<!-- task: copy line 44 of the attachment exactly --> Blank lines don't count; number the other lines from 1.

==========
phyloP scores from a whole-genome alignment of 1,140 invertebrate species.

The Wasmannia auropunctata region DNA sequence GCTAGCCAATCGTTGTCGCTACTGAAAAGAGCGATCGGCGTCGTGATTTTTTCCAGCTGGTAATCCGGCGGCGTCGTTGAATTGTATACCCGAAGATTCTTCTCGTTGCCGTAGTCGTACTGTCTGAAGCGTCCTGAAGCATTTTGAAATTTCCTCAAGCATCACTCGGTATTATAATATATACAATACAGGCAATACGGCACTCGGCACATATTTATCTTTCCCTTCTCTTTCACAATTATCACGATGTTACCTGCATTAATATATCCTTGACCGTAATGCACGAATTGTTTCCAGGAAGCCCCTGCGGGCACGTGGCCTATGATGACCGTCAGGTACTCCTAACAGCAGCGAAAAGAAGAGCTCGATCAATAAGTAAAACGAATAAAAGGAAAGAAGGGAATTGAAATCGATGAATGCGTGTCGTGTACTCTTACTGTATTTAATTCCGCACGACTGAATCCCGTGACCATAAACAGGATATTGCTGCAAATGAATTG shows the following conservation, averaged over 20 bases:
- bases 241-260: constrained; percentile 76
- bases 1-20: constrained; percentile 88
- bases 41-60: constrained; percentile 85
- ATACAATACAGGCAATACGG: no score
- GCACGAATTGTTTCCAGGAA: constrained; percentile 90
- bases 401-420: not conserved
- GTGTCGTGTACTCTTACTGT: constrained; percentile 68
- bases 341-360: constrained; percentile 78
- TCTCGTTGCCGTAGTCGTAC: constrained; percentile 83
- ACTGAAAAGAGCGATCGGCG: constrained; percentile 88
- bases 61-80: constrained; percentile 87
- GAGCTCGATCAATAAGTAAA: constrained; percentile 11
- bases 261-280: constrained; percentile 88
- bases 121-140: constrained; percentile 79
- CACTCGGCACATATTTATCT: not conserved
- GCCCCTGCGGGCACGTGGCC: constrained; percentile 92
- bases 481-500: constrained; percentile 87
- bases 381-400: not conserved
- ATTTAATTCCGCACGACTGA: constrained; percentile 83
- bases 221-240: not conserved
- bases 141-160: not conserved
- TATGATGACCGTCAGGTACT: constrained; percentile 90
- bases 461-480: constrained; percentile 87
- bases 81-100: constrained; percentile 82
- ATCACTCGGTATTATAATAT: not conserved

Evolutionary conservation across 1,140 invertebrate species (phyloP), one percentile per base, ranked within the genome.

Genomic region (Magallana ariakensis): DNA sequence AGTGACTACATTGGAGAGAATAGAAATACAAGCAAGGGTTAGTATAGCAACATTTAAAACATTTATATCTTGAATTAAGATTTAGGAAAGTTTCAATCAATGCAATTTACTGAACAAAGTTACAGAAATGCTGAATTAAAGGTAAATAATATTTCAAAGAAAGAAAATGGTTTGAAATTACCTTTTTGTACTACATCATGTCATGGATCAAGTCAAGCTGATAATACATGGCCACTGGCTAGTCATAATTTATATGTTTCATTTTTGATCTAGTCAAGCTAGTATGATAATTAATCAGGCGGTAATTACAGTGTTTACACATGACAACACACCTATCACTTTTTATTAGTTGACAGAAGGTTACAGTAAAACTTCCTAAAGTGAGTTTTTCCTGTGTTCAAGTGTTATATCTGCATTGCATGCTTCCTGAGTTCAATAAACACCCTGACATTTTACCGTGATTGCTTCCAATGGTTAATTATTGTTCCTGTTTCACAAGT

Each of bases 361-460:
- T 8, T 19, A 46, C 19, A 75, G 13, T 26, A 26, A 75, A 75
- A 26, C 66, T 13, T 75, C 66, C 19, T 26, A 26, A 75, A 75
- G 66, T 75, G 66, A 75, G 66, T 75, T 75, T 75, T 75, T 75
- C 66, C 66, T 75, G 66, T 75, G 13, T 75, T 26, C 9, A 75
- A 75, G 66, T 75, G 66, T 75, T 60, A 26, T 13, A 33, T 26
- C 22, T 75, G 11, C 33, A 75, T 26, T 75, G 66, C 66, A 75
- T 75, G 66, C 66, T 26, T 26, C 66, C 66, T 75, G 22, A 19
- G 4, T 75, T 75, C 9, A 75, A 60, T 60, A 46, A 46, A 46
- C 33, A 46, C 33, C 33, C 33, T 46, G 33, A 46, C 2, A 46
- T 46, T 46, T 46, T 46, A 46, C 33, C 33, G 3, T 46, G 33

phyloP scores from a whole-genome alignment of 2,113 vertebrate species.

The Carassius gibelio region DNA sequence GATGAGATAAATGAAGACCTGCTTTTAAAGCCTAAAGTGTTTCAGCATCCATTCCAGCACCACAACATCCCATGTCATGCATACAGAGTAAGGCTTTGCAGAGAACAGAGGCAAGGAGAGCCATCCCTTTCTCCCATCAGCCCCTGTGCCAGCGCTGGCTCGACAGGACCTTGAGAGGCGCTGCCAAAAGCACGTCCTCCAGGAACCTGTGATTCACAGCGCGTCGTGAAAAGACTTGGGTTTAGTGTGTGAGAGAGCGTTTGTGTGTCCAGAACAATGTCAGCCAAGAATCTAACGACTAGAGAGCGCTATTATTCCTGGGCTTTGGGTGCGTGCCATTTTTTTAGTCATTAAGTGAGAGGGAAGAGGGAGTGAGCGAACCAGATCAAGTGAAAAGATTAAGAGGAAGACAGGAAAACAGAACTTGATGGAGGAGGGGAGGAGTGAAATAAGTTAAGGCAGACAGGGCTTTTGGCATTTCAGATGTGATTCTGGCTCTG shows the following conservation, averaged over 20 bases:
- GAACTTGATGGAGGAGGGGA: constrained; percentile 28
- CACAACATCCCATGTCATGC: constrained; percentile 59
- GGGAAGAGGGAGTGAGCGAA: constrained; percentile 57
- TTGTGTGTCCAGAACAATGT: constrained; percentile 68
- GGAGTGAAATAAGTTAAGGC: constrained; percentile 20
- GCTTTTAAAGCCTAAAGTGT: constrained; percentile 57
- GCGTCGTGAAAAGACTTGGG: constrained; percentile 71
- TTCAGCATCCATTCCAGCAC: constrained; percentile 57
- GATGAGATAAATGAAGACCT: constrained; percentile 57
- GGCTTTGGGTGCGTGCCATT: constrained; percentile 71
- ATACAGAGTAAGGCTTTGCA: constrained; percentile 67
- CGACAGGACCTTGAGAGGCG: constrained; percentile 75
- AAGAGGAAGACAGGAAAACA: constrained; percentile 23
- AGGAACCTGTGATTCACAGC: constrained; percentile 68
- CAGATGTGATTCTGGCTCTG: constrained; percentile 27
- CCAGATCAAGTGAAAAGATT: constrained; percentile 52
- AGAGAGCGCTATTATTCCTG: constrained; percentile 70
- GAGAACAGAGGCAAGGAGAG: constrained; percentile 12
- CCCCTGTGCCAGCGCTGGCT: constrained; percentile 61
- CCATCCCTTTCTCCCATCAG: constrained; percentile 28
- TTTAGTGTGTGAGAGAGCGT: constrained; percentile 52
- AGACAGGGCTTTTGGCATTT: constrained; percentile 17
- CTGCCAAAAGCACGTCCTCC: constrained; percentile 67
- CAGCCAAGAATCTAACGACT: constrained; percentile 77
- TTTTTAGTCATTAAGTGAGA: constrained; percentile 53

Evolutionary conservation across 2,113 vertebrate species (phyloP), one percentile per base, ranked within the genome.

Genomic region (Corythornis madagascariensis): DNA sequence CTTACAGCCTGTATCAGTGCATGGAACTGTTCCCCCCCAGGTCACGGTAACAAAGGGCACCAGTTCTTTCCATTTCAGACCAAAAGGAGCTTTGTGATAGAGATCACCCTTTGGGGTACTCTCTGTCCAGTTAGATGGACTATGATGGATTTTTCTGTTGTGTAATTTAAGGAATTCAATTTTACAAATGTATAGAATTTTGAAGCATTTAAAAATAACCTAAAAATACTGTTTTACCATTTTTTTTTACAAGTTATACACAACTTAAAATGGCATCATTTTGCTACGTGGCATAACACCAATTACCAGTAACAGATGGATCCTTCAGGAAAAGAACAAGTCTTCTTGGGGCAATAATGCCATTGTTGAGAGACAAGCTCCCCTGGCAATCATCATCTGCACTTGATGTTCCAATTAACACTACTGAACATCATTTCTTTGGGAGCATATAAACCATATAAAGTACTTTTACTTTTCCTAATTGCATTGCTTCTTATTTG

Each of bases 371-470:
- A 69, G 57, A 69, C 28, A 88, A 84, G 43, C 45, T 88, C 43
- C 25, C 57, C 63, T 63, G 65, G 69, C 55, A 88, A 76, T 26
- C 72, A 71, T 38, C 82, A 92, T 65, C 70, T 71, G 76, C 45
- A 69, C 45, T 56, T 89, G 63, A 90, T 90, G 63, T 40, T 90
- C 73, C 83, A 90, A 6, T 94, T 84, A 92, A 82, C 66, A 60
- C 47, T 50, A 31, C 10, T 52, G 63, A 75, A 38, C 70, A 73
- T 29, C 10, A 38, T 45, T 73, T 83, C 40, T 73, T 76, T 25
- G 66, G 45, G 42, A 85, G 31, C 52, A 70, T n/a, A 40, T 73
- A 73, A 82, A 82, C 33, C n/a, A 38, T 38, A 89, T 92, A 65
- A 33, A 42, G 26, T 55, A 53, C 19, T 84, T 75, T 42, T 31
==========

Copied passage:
- CACAACATCCCATGTCATGC: constrained; percentile 59